I didn't choose the spot. I had never been in a Hooters restaurant prior to that evening, and have not been in one since!

 

EDIT: Woo hoo, my 6000th post! Sometimes it's all about the numbers. :D

Edited by The Leprechauns
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Everyone knows you can play Geocaching the way you want, yes, but ONE fundamental rule still stands (on GC, Navi, or Terra): SIGN THE LOGBOOK. (and I don't care if you are on steroids when you sign, either, just as long as YOU sign it).

While I AM impressed that 312 caches were 'visited', I think most of us have all previously agreed at one time or another that you need to SIGN YOUR NAME in the logbook in order to claim the find.

 

If ONE person jumped out of the van and wrote 'DRR' on the logsheet, I just don't see how anyone could feel right about claiming a find on ANY of those caches. All 8 should have been signing individually, if they all want to get in on the 'World-Record' find, yet none of their names are even in the logbooks. Just 'DRR'.

So now I guess we are going to allow ONE signature count for all 8 teams. :)

 

Is that how you do it when you go caching with another team, whoever finds it just scribbles 'ABC123' on the logsheet, and then you tell everyone it stands for both teams???

 

Just my 2 cents. I know I will probably take some hits for saying that, but I will stick to my guns, as well as legit finds...

 

One thing that you are overlooking is that many cache runs have over ten cars and twenty people. I remember one specific cache in Jacksonville, FL where there were at least 20 people looking for the cache and one person found the cache. Instead of filling the entire log with each individual name, one team name was placed in the cache log. By your rationale, only one person could actually log the cache while the other 19 that were looking for the cache are out of luck. If all 20 people signed the log, first, it would take a long time to have everyone sign the log and second, the log would be filled and for what purpose? Save a tree!!!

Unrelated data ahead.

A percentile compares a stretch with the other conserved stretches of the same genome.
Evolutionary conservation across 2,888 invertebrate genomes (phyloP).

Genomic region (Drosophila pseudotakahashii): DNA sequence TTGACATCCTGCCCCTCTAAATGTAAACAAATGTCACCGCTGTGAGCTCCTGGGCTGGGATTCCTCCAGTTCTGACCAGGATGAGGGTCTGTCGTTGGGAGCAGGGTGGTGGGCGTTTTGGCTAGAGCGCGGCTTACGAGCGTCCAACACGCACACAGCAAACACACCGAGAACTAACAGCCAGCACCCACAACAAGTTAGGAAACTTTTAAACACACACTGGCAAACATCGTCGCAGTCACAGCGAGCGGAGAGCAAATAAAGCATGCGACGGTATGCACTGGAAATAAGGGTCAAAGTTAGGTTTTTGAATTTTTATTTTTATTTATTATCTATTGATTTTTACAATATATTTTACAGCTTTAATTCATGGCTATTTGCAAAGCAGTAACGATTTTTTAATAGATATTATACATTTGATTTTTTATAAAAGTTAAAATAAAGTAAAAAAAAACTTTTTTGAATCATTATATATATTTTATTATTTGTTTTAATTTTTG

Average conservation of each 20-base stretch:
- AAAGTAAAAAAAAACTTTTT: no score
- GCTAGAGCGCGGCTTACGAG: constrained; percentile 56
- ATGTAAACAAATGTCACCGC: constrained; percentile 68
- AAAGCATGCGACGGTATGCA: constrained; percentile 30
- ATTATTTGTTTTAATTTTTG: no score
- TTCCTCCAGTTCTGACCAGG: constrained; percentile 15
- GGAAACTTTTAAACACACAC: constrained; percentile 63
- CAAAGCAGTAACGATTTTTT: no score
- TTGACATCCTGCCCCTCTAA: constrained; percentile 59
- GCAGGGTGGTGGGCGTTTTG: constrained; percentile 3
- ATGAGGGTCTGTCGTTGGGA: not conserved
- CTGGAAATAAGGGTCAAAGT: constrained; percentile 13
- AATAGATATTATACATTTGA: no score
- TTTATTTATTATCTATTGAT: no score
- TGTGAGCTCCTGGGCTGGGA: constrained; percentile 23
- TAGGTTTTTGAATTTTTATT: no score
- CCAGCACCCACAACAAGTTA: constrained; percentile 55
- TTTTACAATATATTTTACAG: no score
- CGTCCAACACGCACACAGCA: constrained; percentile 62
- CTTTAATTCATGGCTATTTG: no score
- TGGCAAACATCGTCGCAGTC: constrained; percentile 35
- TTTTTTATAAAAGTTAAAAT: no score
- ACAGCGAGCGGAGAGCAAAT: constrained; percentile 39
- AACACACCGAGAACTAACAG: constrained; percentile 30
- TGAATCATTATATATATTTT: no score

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Congrats on the accomplishment! I hope to meet everybody this weekend!

 

I was wondering if we know what the record is for a solo cacher in 24hrs?

 

The best I've been able to do was a 13 hour and 10 min run:

67 caches found

2 DNFs

64.4 miles total distance traveled

Of which 12.1 miles were hiking, not counting any distance from car to cache for park and grabs.

 

I looked for everything except for mystery/puzzle caches.

Edited by Roland_oso
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...Everyone knows you can play Geocaching the way you want, yes, but ONE fundamental rule still stands (on GC, Navi, or Terra): SIGN THE LOGBOOK. While I AM impressed that 312 caches were 'visited', I think most of us have all previously agreed at one time or another that you need to SIGN YOUR NAME in the logbook in order to claim the find.

So if a caching couple find one scribble their team name in the log book, neither of them can log it online to their individual accounts? Further, if I introduce my brother to the game and we find seven together, he can't later create an account for himself and log those finds?

If ONE person jumped out of the van and wrote 'DRR' on the logsheet, I just don't see how anyone could feel right about claiming a find on ANY of those caches.